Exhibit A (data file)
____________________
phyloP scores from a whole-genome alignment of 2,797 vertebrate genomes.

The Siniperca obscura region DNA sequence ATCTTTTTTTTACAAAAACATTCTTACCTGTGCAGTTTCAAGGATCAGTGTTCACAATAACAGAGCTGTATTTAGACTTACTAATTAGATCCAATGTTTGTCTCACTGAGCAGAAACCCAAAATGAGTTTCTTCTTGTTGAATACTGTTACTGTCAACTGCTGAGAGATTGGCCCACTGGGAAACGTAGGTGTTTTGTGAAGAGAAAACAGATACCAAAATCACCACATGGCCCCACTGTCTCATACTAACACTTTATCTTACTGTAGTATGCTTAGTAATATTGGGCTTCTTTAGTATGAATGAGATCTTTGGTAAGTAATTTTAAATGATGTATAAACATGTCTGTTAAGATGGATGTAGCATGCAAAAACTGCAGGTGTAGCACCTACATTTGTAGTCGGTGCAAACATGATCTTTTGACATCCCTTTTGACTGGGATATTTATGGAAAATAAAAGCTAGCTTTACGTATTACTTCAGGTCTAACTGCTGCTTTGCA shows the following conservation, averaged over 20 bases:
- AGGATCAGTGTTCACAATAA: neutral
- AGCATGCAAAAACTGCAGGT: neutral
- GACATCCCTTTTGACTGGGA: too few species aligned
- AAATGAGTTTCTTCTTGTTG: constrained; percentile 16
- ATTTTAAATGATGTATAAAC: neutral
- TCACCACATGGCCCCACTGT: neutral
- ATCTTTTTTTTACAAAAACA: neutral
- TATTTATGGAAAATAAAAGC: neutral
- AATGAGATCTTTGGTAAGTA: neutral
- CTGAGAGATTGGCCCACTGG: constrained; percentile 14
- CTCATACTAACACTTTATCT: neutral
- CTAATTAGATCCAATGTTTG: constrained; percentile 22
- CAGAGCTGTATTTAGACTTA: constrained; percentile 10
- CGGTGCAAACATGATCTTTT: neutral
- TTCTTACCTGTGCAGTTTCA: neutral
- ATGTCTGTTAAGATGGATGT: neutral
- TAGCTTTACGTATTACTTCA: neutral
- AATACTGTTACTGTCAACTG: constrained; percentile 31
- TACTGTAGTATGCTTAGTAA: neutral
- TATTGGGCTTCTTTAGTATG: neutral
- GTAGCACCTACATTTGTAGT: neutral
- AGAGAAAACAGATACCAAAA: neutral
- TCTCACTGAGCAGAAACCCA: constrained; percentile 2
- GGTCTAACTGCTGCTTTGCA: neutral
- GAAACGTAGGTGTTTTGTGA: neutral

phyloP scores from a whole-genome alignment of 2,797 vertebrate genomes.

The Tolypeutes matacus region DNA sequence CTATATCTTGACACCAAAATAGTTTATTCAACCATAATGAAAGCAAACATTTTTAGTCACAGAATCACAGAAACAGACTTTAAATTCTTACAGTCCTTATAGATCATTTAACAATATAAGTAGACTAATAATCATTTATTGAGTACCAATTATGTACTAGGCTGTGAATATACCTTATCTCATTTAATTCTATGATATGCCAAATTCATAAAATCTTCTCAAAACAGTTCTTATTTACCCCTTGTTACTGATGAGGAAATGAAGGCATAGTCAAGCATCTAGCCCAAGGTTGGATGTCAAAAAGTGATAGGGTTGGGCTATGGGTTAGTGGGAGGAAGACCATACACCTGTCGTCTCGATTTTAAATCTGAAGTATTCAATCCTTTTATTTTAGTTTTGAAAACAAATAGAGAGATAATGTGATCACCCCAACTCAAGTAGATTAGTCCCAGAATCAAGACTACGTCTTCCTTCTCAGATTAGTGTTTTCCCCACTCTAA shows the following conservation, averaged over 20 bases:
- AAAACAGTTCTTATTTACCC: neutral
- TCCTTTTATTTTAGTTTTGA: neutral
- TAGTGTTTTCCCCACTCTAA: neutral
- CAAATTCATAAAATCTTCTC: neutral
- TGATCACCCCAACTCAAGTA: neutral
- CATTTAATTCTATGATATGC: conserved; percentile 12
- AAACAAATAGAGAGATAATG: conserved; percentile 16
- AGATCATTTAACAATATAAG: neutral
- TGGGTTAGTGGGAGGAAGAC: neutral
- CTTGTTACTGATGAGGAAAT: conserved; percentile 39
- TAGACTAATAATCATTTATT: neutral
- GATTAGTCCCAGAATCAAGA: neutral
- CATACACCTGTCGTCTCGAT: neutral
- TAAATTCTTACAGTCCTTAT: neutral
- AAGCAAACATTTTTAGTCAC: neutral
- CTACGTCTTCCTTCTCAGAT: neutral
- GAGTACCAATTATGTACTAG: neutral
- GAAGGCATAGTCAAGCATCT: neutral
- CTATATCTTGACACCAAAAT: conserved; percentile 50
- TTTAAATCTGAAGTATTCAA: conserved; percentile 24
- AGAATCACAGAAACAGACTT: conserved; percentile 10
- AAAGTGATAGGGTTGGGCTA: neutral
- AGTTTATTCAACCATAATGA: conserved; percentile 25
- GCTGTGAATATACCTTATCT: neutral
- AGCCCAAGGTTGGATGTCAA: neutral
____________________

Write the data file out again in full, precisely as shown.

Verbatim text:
phyloP scores from a whole-genome alignment of 2,797 vertebrate genomes.

The Siniperca obscura region DNA sequence ATCTTTTTTTTACAAAAACATTCTTACCTGTGCAGTTTCAAGGATCAGTGTTCACAATAACAGAGCTGTATTTAGACTTACTAATTAGATCCAATGTTTGTCTCACTGAGCAGAAACCCAAAATGAGTTTCTTCTTGTTGAATACTGTTACTGTCAACTGCTGAGAGATTGGCCCACTGGGAAACGTAGGTGTTTTGTGAAGAGAAAACAGATACCAAAATCACCACATGGCCCCACTGTCTCATACTAACACTTTATCTTACTGTAGTATGCTTAGTAATATTGGGCTTCTTTAGTATGAATGAGATCTTTGGTAAGTAATTTTAAATGATGTATAAACATGTCTGTTAAGATGGATGTAGCATGCAAAAACTGCAGGTGTAGCACCTACATTTGTAGTCGGTGCAAACATGATCTTTTGACATCCCTTTTGACTGGGATATTTATGGAAAATAAAAGCTAGCTTTACGTATTACTTCAGGTCTAACTGCTGCTTTGCA shows the following conservation, averaged over 20 bases:
- AGGATCAGTGTTCACAATAA: neutral
- AGCATGCAAAAACTGCAGGT: neutral
- GACATCCCTTTTGACTGGGA: too few species aligned
- AAATGAGTTTCTTCTTGTTG: constrained; percentile 16
- ATTTTAAATGATGTATAAAC: neutral
- TCACCACATGGCCCCACTGT: neutral
- ATCTTTTTTTTACAAAAACA: neutral
- TATTTATGGAAAATAAAAGC: neutral
- AATGAGATCTTTGGTAAGTA: neutral
- CTGAGAGATTGGCCCACTGG: constrained; percentile 14
- CTCATACTAACACTTTATCT: neutral
- CTAATTAGATCCAATGTTTG: constrained; percentile 22
- CAGAGCTGTATTTAGACTTA: constrained; percentile 10
- CGGTGCAAACATGATCTTTT: neutral
- TTCTTACCTGTGCAGTTTCA: neutral
- ATGTCTGTTAAGATGGATGT: neutral
- TAGCTTTACGTATTACTTCA: neutral
- AATACTGTTACTGTCAACTG: constrained; percentile 31
- TACTGTAGTATGCTTAGTAA: neutral
- TATTGGGCTTCTTTAGTATG: neutral
- GTAGCACCTACATTTGTAGT: neutral
- AGAGAAAACAGATACCAAAA: neutral
- TCTCACTGAGCAGAAACCCA: constrained; percentile 2
- GGTCTAACTGCTGCTTTGCA: neutral
- GAAACGTAGGTGTTTTGTGA: neutral

phyloP scores from a whole-genome alignment of 2,797 vertebrate genomes.

The Tolypeutes matacus region DNA sequence CTATATCTTGACACCAAAATAGTTTATTCAACCATAATGAAAGCAAACATTTTTAGTCACAGAATCACAGAAACAGACTTTAAATTCTTACAGTCCTTATAGATCATTTAACAATATAAGTAGACTAATAATCATTTATTGAGTACCAATTATGTACTAGGCTGTGAATATACCTTATCTCATTTAATTCTATGATATGCCAAATTCATAAAATCTTCTCAAAACAGTTCTTATTTACCCCTTGTTACTGATGAGGAAATGAAGGCATAGTCAAGCATCTAGCCCAAGGTTGGATGTCAAAAAGTGATAGGGTTGGGCTATGGGTTAGTGGGAGGAAGACCATACACCTGTCGTCTCGATTTTAAATCTGAAGTATTCAATCCTTTTATTTTAGTTTTGAAAACAAATAGAGAGATAATGTGATCACCCCAACTCAAGTAGATTAGTCCCAGAATCAAGACTACGTCTTCCTTCTCAGATTAGTGTTTTCCCCACTCTAA shows the following conservation, averaged over 20 bases:
- AAAACAGTTCTTATTTACCC: neutral
- TCCTTTTATTTTAGTTTTGA: neutral
- TAGTGTTTTCCCCACTCTAA: neutral
- CAAATTCATAAAATCTTCTC: neutral
- TGATCACCCCAACTCAAGTA: neutral
- CATTTAATTCTATGATATGC: conserved; percentile 12
- AAACAAATAGAGAGATAATG: conserved; percentile 16
- AGATCATTTAACAATATAAG: neutral
- TGGGTTAGTGGGAGGAAGAC: neutral
- CTTGTTACTGATGAGGAAAT: conserved; percentile 39
- TAGACTAATAATCATTTATT: neutral
- GATTAGTCCCAGAATCAAGA: neutral
- CATACACCTGTCGTCTCGAT: neutral
- TAAATTCTTACAGTCCTTAT: neutral
- AAGCAAACATTTTTAGTCAC: neutral
- CTACGTCTTCCTTCTCAGAT: neutral
- GAGTACCAATTATGTACTAG: neutral
- GAAGGCATAGTCAAGCATCT: neutral
- CTATATCTTGACACCAAAAT: conserved; percentile 50
- TTTAAATCTGAAGTATTCAA: conserved; percentile 24
- AGAATCACAGAAACAGACTT: conserved; percentile 10
- AAAGTGATAGGGTTGGGCTA: neutral
- AGTTTATTCAACCATAATGA: conserved; percentile 25
- GCTGTGAATATACCTTATCT: neutral
- AGCCCAAGGTTGGATGTCAA: neutral